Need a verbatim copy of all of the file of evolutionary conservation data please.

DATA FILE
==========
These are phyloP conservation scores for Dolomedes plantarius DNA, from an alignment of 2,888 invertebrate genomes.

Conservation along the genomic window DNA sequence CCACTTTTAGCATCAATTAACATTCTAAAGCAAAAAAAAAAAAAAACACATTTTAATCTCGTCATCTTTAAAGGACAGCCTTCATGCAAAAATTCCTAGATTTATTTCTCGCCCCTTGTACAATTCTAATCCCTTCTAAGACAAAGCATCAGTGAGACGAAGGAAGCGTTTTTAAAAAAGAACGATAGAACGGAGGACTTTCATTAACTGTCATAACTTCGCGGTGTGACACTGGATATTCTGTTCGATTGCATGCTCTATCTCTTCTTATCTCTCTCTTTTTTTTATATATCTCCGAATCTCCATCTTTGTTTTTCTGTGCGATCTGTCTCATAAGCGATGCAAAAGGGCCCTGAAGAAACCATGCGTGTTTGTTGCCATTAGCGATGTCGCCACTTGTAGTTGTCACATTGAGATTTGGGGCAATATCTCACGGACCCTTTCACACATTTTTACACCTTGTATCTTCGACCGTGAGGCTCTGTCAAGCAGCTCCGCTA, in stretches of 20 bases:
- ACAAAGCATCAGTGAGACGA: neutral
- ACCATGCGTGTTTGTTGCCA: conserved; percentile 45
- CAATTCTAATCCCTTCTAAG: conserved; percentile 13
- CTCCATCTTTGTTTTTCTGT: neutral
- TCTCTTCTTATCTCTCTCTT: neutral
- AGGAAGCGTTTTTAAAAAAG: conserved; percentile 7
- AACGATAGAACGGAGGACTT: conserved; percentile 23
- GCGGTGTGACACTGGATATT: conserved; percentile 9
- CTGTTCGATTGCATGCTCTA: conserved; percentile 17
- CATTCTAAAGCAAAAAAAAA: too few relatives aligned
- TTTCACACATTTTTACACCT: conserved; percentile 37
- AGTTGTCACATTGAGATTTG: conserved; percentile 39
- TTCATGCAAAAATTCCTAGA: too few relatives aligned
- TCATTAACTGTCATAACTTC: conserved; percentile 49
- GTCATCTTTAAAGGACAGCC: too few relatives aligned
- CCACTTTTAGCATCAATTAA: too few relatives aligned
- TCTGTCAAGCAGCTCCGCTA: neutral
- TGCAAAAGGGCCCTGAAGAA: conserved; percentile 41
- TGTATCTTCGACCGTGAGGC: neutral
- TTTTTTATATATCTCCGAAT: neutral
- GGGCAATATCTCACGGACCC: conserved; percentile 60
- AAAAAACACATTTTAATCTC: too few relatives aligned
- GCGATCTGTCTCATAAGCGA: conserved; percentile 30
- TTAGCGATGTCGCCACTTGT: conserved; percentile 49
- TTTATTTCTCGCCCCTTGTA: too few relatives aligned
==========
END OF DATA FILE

These are phyloP conservation scores for Dolomedes plantarius DNA, from an alignment of 2,888 invertebrate genomes.

Conservation along the genomic window DNA sequence CCACTTTTAGCATCAATTAACATTCTAAAGCAAAAAAAAAAAAAAACACATTTTAATCTCGTCATCTTTAAAGGACAGCCTTCATGCAAAAATTCCTAGATTTATTTCTCGCCCCTTGTACAATTCTAATCCCTTCTAAGACAAAGCATCAGTGAGACGAAGGAAGCGTTTTTAAAAAAGAACGATAGAACGGAGGACTTTCATTAACTGTCATAACTTCGCGGTGTGACACTGGATATTCTGTTCGATTGCATGCTCTATCTCTTCTTATCTCTCTCTTTTTTTTATATATCTCCGAATCTCCATCTTTGTTTTTCTGTGCGATCTGTCTCATAAGCGATGCAAAAGGGCCCTGAAGAAACCATGCGTGTTTGTTGCCATTAGCGATGTCGCCACTTGTAGTTGTCACATTGAGATTTGGGGCAATATCTCACGGACCCTTTCACACATTTTTACACCTTGTATCTTCGACCGTGAGGCTCTGTCAAGCAGCTCCGCTA, in stretches of 20 bases:
- ACAAAGCATCAGTGAGACGA: neutral
- ACCATGCGTGTTTGTTGCCA: conserved; percentile 45
- CAATTCTAATCCCTTCTAAG: conserved; percentile 13
- CTCCATCTTTGTTTTTCTGT: neutral
- TCTCTTCTTATCTCTCTCTT: neutral
- AGGAAGCGTTTTTAAAAAAG: conserved; percentile 7
- AACGATAGAACGGAGGACTT: conserved; percentile 23
- GCGGTGTGACACTGGATATT: conserved; percentile 9
- CTGTTCGATTGCATGCTCTA: conserved; percentile 17
- CATTCTAAAGCAAAAAAAAA: too few relatives aligned
- TTTCACACATTTTTACACCT: conserved; percentile 37
- AGTTGTCACATTGAGATTTG: conserved; percentile 39
- TTCATGCAAAAATTCCTAGA: too few relatives aligned
- TCATTAACTGTCATAACTTC: conserved; percentile 49
- GTCATCTTTAAAGGACAGCC: too few relatives aligned
- CCACTTTTAGCATCAATTAA: too few relatives aligned
- TCTGTCAAGCAGCTCCGCTA: neutral
- TGCAAAAGGGCCCTGAAGAA: conserved; percentile 41
- TGTATCTTCGACCGTGAGGC: neutral
- TTTTTTATATATCTCCGAAT: neutral
- GGGCAATATCTCACGGACCC: conserved; percentile 60
- AAAAAACACATTTTAATCTC: too few relatives aligned
- GCGATCTGTCTCATAAGCGA: conserved; percentile 30
- TTAGCGATGTCGCCACTTGT: conserved; percentile 49
- TTTATTTCTCGCCCCTTGTA: too few relatives aligned